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Can Autonomy Fulfil the Right to Self-Determination?

GCSP Geneva Paper 12


Release Date:

October 2009

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The Geneva Centre for Security Policy (GCSP) held an international research seminar on 6 October 2009 on the topic: “Can Autonomy Fulfil the Right to Self-determination?”

In an exclusive setting, high-level independent academic experts and practitioners from Europe, the United States, and Asia discussed the concept of autonomy, as opposed to full-fledged independence, as a possible means of fulfilling the right of peoples to self-determination, as enshrined in the Charter of the United Nations.

Autonomy is generally defined as the “free choice of one’s own acts or states without external compulsion” and the "determination by the people of a territorial unit of their own future political status.” It is usually considered as a synonym for self-government, and has been implemented in a variety of historical or current cases, with or without the perspective of independence in the long term. However, with the end of decolonisation, the methods of devolution of power that were prevalent during that period may now seem obsolete.

Today, the principle of self-determination can be given broader application based on inter-relationships between national and cultural identity, democracy, human rights and self-government: “Self-determination does not have to mean irredentism, secession and the violent renegotiation of territorial frontiers.” More importantly, “secession, border revision, federation, regional or functional autonomy, cultural pluralism; there are many possibilities and no reason to think that the choice of one of these in this or that case makes a similar choice necessary in all the other cases.”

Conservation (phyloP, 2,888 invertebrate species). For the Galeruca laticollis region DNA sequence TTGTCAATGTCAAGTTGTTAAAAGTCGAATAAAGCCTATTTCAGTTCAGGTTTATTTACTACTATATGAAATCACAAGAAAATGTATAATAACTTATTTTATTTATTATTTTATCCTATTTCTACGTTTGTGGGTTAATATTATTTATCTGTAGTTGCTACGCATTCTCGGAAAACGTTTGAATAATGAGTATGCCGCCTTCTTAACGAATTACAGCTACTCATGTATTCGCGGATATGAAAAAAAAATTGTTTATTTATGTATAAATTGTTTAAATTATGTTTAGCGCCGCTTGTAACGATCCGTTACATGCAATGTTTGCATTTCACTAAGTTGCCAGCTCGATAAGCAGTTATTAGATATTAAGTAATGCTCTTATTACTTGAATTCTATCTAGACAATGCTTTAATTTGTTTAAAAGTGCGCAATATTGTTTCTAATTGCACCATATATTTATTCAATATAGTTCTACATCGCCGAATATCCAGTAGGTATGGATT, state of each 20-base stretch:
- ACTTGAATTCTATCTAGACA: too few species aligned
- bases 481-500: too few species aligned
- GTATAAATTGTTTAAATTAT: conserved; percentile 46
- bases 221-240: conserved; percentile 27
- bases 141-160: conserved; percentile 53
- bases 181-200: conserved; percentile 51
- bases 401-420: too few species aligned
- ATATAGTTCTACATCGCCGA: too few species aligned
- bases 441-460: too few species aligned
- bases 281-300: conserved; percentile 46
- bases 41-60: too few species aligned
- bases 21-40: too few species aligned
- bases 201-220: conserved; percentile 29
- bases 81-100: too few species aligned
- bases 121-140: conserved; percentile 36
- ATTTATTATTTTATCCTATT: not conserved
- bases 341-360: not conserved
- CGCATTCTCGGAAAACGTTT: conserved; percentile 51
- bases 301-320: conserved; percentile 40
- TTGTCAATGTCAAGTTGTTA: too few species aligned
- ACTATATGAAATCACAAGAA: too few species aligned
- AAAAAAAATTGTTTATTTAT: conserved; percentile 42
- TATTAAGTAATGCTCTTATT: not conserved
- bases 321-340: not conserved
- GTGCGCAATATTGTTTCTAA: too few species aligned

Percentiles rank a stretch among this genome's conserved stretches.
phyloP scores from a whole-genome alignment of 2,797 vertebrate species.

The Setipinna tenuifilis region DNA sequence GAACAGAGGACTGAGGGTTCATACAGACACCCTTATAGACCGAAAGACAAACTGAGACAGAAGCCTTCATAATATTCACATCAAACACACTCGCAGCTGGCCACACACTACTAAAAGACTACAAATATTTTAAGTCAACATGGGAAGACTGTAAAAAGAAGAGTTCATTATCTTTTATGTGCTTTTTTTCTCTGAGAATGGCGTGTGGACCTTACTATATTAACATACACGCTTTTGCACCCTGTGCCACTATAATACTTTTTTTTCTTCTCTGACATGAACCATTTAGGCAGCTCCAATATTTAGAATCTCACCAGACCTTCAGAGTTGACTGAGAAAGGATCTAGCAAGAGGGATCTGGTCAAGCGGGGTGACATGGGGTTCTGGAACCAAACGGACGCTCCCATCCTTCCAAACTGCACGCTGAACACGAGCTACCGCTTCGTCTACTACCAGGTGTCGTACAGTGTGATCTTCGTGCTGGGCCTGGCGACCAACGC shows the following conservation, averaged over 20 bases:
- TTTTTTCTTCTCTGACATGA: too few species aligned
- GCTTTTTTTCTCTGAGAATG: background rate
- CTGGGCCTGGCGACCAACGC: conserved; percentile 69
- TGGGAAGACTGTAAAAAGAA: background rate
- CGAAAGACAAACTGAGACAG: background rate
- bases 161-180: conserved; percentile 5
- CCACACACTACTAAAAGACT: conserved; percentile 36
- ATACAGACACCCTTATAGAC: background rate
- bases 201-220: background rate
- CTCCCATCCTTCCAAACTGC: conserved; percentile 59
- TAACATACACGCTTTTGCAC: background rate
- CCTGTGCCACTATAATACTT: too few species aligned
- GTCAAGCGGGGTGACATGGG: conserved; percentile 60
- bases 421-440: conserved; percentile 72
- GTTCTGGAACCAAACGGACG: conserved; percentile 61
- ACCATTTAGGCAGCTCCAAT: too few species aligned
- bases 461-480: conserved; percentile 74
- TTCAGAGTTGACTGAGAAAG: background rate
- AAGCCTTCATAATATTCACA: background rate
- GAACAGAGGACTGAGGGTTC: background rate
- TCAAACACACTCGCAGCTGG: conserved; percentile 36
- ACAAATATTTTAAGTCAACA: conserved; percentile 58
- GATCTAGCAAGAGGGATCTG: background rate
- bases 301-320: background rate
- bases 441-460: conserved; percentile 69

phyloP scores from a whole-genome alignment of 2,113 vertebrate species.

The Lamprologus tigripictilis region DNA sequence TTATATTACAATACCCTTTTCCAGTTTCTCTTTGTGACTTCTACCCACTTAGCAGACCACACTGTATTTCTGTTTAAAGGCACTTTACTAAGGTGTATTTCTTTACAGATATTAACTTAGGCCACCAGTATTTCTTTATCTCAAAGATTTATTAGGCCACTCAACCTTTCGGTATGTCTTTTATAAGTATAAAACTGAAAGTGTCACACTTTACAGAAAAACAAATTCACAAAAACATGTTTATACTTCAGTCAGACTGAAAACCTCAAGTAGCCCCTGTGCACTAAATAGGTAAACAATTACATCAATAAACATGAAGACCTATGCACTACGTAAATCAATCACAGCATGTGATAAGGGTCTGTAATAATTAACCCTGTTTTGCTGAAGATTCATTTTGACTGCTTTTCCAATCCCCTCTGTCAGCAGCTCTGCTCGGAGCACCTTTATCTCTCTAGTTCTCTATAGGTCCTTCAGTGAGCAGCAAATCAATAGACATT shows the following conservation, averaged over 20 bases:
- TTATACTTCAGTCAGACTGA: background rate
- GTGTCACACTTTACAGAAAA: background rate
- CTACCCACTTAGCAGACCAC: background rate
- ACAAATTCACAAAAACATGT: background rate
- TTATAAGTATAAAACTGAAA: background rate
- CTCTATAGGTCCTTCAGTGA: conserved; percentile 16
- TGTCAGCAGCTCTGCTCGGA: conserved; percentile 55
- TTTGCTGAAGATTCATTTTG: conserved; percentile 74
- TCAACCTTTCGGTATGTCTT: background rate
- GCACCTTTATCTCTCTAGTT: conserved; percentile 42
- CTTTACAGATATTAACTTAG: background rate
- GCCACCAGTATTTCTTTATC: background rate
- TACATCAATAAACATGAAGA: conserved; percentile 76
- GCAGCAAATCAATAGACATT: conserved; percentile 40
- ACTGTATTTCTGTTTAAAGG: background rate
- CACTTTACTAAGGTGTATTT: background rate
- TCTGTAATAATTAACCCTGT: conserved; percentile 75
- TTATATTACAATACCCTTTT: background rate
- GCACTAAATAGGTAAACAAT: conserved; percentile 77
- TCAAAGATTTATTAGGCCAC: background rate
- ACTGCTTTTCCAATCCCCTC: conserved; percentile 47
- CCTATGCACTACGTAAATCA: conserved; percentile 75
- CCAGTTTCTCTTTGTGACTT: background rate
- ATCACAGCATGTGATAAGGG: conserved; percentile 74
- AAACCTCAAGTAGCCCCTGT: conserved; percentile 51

Such cases were studied and compared by the participants at this research seminar, in particular with regard to : the method of achieving autonomy (negotiations, referendum, etc.); relations between the local and the central government, especially in terms of power-sharing and distribution of revenues from natural resources; institutional and constitutional guarantees of autonomy; the extent of the protection of human rights, including cultural and minority rights; possible options for the evolution of the status of autonomy. Experts shared experience and knowledge, referring to numerous examples in recent history.

The GCSP acknowledges with thanks the support for this seminar received from the Swiss Federal Department of Foreign Affairs and other sponsors.Note-taker : Mr Sunjay Chandiramani